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Enhancing the role of data and analytics in the fight against trade-based money laundering

14 June 2016  |  6152 views  |  1

Trade growth in Asia – Boon or Bane

Asia is the world’s largest trade-finance market today. In 2013, Emerging Asia accounted for approximately one-fourth of the value of global exports. This is expected to become 40 percent by 2030[1]. However the growth in trade is becoming a double-edged sword for the region as it is also more susceptible to trade-based money laundering (TBML).

TBML is one of the most common methods of moving money around illegally. Governments believe it is the primary method of financing terrorist activity[2]. According to an analysis from Global Financial Integrity, over 83 percent of illicit money flow could stem from trade activities. This means that approximately $400 billion could have been lost in Asia to TBML in 2013[2].

Asia must take the lead in fighting TBML

If TBML persists, it could have devastating effects on Asia’s economy over the next decade. The region already faces a trade finance gap of approximately $693 billion[3], which is crucial to mitigating developmental slowdown. However, because of money laundering scandals, banks may face hefty fines for breaching anti-money laundering rules and refuse to lend money leading to liquidity issues. In 2014, BNP Paribas paid the world’s largest fine to the US government, $8.9 billion, for violating US trade sanctions[4]. The recent BSI Bank shutdown case[5] and setting up of a dedicated department by MAS to strengthen enforcement and combat money laundering[6] is a wakeup call for banks in Asia to invest proactively in their compliance regime across people, process and technologies. 

With its leading role in trade, Asia needs to play an active role in directing efforts to combat TBML. Developed countries such as Singapore and Hong Kong have recently issued updated Guidance on countering TBML, but these are still not enforceable. While such Guidance may have legal implications in the future, the financial industry must take added measures today. This is crucial especially for many of Asia’s emerging economies which do not have proper systems in place to deal with the threat of TBML. With ever increasing attention from regulators on AML/CFT compliance, the approach of de-risking is becoming prevalent in trade finance business.  With de-risking leading to broader issues for the regulatory in terms of lack of oversight, with non-banking players entering the market and with legitimate customers being denied services in high risk jurisdictions, it is essential that banks change their approach to risk and compliance and tackle this compliance challenge head-on.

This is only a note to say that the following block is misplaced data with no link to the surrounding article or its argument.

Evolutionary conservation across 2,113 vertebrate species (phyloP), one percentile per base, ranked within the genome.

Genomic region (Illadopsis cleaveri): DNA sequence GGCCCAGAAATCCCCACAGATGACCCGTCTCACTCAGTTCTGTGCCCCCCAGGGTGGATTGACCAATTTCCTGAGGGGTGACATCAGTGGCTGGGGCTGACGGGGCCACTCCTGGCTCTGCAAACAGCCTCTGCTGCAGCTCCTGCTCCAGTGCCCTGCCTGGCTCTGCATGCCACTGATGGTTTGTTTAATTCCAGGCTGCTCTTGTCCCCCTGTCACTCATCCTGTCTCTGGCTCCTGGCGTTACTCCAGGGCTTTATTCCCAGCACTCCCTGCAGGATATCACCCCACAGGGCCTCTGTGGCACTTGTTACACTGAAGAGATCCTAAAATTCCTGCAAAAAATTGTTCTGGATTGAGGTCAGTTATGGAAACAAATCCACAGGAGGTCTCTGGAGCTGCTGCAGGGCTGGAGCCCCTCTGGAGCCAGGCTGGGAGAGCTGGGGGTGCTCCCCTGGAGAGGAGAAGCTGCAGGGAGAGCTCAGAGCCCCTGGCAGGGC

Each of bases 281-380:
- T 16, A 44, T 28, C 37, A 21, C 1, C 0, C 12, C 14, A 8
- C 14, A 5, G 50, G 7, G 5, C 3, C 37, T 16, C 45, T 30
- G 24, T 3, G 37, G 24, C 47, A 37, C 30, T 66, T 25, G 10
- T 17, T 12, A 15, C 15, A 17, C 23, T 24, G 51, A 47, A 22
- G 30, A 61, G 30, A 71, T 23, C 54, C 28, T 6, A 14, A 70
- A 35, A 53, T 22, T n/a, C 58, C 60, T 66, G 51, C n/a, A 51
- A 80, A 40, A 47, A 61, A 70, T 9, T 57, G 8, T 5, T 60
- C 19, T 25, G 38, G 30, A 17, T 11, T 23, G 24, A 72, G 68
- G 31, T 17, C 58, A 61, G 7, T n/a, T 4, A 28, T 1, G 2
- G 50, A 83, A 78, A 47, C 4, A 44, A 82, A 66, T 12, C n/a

Why current monitoring measures are still inadequate

While banks should take on greater responsibility to mitigate cases of TBML, they are faced with a daunting task. The fact is, trade-finance involves multiple moving parts and majority of the process is still over-reliant on document-centric records as well as manual screening. Furthermore, a lot of information is available to be harnessed from data sources external to the bank. This results in a lot of unstructured and semi-structured information being available.

The industry recognizes there needs to be a shift towards automation of TBML monitoring, but banks themselves are facing various challenges. These include the lack of specialized and consolidated anti-money laundering and sanctions screening services, cost of automation, limited internal expertise of trade finance professionals in compliance teams and the suspected high volume of false positives, which lead to increased screening time. All these have impact on customer service and banks find themselves in a catch 22 situation. They do not want to turn away business by making processes difficult for customers but are simultaneously faced with possible penalties for enabling money laundering (sometimes unknowingly).

Despite governmental bodies investing in national trade infrastructures[7] and banks working on a robust KYC framework, there is still a gap in maturity levels on anti-money laundering transaction monitoring capabilities.  While banks are having existing transaction screening systems which typically look for unusual behaviours in structured data, there is no system that can holistically analyze the various interactions and information involved in trade finance.

 

A framework for Data consolidation and analysis

So what needs to change? If the industry is serious about enhancing anti-money laundering capabilities, I believe it needs to focus on two things.